While relocation to the city offered opportunities to some individuals, many Native American families found it difficult to relocate to the city, and this had a direct impact on the demographics of the Native population in Chicago: “The experience for Native American people who came to Chicago can easily be divided into two groups: those who experienced the city and decided to return home and those who decided to stay. The latter are the people who make up the population of approximately 13,000 in Chicago” (p. 16, Native Voices in the City). The relocation program was frequently chastised for making hollow promises, as evidenced by the manuscript’s numerous first-person accounts. Housing insecurity, food apartheid within neighborhoods, and a lack of opportunities for the Native American community in Chicago, still problems in the city to this day, can be traced back to the 1950s government colonial efforts designed to drive Native Americans to assimilate into dominant white society.
1The Chicago area was directly affected by five of the approximately 370 ratified treaties between the federal government and Native American nations signed from 1778 to 1871. Native American treaty making ended by law in 1871, but an additional 73 “agreements” containing similar provisions were ratified up to 1911. Treaties involving the Chicago area were signed in 1795, 1816, 1821, 1829, and 1833. From the Encyclopedia of Chicago
2Native American Chicagoans Report, Institute for Research on Race and Public Policy, University of Illinois, 2019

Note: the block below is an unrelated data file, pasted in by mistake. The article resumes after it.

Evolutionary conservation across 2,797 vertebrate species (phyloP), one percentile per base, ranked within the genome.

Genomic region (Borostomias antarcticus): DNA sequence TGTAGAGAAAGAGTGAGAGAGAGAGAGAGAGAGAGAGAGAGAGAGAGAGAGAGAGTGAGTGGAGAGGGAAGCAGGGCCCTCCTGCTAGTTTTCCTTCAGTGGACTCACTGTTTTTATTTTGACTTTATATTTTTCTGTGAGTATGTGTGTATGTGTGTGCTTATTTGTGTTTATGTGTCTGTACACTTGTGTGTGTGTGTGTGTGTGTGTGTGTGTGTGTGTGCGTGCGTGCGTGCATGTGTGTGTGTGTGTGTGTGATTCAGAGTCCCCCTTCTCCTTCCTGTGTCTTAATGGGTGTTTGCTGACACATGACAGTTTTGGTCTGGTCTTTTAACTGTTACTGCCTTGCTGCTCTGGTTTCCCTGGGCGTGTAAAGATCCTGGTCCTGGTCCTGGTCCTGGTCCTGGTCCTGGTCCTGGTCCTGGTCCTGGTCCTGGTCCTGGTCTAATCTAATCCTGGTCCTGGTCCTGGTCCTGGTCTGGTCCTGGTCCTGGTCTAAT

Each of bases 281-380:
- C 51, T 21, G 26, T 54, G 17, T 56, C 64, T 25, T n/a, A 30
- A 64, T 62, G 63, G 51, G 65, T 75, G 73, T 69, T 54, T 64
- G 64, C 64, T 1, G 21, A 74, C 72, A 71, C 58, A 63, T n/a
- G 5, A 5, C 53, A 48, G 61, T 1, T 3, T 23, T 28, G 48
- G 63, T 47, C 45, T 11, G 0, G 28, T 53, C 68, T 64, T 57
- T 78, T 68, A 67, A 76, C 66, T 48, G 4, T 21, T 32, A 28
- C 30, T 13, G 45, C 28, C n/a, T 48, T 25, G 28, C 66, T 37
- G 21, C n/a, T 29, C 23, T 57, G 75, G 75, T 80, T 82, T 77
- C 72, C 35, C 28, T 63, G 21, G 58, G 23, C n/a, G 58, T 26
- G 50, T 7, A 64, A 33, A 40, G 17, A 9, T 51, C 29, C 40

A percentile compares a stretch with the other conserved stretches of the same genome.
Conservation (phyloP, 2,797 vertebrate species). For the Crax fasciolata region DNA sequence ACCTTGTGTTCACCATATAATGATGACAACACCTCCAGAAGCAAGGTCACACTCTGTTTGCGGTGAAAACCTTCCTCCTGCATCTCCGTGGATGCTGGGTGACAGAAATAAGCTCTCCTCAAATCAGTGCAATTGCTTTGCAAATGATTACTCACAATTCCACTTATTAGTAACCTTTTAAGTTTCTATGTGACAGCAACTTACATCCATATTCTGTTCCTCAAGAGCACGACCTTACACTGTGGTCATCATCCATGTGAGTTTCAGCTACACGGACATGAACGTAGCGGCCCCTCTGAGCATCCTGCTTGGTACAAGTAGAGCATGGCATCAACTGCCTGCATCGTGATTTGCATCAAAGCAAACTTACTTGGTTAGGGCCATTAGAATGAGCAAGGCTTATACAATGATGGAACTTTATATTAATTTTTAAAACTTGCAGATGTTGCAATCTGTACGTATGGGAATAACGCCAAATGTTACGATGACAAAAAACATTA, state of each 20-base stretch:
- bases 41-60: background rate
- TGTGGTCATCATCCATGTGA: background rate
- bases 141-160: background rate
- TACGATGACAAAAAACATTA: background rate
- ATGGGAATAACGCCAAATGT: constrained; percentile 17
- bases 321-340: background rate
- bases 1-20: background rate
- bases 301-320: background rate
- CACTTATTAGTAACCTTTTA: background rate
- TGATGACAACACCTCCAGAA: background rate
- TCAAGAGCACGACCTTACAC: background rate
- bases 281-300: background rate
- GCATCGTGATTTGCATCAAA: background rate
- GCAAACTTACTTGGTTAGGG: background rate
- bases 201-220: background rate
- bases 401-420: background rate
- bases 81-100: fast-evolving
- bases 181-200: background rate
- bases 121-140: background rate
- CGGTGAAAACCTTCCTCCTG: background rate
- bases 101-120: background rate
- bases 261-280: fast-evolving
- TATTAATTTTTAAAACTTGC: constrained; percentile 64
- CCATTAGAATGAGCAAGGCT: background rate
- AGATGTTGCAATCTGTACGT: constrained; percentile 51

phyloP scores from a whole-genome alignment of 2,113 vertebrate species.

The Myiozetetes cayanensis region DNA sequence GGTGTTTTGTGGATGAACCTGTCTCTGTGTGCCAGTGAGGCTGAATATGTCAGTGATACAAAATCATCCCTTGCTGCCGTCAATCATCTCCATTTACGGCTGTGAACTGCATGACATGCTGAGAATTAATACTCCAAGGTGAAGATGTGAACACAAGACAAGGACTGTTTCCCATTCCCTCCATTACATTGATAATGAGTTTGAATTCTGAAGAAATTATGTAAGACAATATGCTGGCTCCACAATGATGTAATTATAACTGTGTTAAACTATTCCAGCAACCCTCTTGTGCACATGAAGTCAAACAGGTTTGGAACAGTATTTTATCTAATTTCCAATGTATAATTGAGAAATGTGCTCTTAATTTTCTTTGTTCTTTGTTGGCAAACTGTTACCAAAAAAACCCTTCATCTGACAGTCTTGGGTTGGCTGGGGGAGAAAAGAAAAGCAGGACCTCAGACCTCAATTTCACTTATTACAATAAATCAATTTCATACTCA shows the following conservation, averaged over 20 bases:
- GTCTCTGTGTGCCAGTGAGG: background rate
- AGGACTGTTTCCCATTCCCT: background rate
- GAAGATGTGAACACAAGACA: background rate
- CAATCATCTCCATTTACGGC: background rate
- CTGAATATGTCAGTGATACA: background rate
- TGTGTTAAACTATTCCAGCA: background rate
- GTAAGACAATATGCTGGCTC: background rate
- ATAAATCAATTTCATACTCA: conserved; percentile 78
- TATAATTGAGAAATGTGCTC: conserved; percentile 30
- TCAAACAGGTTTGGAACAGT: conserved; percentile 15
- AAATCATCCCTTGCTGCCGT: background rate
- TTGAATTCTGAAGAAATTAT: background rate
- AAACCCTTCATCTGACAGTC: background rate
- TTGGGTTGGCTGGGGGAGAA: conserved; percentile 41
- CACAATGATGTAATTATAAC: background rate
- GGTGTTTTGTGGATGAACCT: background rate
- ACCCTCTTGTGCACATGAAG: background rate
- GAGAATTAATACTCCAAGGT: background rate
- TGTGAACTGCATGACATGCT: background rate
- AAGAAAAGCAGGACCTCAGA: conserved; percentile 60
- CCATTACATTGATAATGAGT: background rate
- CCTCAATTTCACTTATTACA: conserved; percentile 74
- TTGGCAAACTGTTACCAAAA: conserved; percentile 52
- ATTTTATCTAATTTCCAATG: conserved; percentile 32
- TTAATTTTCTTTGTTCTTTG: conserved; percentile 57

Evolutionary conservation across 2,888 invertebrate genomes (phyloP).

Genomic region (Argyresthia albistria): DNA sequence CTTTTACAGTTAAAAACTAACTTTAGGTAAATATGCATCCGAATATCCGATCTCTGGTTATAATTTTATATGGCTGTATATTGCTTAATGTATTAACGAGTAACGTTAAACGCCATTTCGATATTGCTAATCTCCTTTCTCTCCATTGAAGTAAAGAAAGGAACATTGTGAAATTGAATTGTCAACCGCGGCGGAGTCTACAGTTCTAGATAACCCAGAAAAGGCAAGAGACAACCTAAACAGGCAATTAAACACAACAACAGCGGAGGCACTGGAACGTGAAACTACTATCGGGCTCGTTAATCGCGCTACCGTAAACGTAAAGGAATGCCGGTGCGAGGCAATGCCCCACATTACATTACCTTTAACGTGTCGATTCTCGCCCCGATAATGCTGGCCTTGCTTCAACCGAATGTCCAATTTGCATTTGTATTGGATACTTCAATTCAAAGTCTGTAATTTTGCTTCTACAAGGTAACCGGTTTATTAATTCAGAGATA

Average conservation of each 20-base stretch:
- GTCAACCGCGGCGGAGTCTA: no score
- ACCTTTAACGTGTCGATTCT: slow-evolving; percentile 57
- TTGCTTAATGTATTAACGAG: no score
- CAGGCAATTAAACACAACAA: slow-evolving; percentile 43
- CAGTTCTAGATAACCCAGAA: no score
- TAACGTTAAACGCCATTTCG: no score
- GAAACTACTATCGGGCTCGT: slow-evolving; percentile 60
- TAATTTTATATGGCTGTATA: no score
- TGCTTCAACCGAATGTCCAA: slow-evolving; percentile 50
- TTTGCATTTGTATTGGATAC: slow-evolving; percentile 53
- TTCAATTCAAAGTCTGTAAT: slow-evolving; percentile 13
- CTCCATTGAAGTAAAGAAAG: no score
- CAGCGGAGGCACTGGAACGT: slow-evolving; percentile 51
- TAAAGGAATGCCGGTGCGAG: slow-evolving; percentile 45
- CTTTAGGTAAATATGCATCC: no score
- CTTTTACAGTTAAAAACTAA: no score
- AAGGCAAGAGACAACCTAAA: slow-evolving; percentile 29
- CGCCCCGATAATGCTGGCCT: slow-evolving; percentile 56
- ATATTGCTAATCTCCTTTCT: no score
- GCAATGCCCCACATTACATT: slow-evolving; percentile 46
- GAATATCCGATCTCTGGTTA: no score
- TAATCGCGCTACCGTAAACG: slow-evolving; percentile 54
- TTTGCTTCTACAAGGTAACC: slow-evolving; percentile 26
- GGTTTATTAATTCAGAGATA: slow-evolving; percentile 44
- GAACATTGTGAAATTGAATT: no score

3For a complete listing of project interviewers and organizers, go to the Chicago American Indian Oral History Project finding aid
4Read more about this colonial project: Uprooted: The 1950s Plan to Erase Indian Country
The IDHH would again like to thank Analú María López for sharing her expertise and insight this National Native American Heritage Month into the unique item that is the unpublished Native Voices in the City manuscript. We are grateful for the opportunity to collaborate with her on this post, and look forward to featuring Analú’s work next month with a related post about the 1985 Seeing Indian in Chicago exhibition. Stay tuned for that post in the coming weeks, and enjoy a teaser image from the digital collection “Seeing Indian in Chicago Exhibition Records” below!
Want to see more?
Browse the full Edward E. Ayer Digital Collection from The Newberry Library and the entire Native Voices in the City manuscript on the IDHH.
Visit the IDHH to discover even more items related to Indigenous peoples of the Americas.
Visit The Newberry’s website for additional information about the crafting of their Land Acknowledgement Statement and about American Indian and Indigenous Studies at The Newberry.
One Reply to “Native Voices in Chicago featuring The Ayer Indigenous Studies Librarian at The Newberry”